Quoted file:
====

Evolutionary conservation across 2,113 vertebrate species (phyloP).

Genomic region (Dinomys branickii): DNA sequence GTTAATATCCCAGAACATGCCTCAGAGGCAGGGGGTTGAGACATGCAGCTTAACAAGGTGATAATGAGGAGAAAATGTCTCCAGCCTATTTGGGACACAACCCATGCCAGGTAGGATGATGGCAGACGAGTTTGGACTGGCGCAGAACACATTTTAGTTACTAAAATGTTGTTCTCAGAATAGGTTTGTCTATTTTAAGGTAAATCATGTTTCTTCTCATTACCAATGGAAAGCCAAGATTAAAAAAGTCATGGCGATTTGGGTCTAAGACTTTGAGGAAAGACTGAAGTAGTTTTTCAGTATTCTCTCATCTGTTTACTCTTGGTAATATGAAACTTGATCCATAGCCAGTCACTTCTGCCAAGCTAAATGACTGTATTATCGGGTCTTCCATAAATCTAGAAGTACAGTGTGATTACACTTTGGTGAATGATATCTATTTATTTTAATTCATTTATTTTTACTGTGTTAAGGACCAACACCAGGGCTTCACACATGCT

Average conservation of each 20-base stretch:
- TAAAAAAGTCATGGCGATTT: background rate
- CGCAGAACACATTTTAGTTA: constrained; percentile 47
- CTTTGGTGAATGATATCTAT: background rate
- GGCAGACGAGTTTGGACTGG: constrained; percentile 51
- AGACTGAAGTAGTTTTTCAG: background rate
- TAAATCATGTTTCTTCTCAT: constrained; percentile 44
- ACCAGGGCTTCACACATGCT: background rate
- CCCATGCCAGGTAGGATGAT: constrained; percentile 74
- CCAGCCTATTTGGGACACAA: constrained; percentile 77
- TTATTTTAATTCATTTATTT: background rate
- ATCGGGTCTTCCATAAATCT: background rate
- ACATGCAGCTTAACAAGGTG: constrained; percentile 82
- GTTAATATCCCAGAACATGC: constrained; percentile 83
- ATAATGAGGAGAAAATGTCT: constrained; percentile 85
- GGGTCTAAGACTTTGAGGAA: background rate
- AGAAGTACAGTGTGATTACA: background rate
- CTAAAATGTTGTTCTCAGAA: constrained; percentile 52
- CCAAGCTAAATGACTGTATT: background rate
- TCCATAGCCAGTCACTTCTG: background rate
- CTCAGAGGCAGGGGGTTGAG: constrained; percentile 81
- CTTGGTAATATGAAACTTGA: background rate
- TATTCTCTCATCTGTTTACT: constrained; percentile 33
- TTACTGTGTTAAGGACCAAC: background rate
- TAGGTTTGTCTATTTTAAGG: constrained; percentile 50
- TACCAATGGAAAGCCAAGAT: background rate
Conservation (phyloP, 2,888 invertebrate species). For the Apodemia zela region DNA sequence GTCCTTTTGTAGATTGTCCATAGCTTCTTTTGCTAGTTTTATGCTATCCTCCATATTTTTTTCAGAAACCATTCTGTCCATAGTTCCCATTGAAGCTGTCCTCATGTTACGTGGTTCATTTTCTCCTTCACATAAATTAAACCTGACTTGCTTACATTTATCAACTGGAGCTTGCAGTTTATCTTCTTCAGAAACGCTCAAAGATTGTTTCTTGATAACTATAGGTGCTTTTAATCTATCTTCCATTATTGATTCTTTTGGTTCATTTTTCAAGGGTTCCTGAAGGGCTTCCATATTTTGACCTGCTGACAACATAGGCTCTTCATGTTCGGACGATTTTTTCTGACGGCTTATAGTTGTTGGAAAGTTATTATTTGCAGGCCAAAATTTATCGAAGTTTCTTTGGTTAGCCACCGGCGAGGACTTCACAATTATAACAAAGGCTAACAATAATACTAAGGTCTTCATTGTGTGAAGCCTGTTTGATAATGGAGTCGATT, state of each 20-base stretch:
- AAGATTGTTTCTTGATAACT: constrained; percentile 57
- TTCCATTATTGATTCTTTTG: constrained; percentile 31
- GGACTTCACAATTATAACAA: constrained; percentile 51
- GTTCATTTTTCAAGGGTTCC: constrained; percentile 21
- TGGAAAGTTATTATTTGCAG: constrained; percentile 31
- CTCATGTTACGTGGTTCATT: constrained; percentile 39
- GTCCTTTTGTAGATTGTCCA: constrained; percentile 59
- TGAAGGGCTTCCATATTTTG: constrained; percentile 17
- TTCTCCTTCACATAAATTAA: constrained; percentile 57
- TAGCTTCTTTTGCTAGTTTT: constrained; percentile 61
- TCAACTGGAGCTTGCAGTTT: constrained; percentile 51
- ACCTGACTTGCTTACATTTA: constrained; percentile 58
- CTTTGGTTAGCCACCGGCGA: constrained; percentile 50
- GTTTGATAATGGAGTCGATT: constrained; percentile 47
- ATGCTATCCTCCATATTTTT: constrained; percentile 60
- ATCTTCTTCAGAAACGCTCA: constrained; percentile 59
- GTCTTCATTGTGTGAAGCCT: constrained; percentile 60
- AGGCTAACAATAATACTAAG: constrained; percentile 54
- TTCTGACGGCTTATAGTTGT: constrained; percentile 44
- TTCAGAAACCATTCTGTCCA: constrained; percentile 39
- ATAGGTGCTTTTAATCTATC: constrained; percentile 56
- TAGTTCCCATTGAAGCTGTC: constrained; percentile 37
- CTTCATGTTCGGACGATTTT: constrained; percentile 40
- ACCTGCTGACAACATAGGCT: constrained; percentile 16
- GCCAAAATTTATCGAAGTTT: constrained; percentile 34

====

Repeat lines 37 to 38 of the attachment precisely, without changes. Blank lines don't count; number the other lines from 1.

- TGAAGGGCTTCCATATTTTG: constrained; percentile 17
- TTCTCCTTCACATAAATTAA: constrained; percentile 57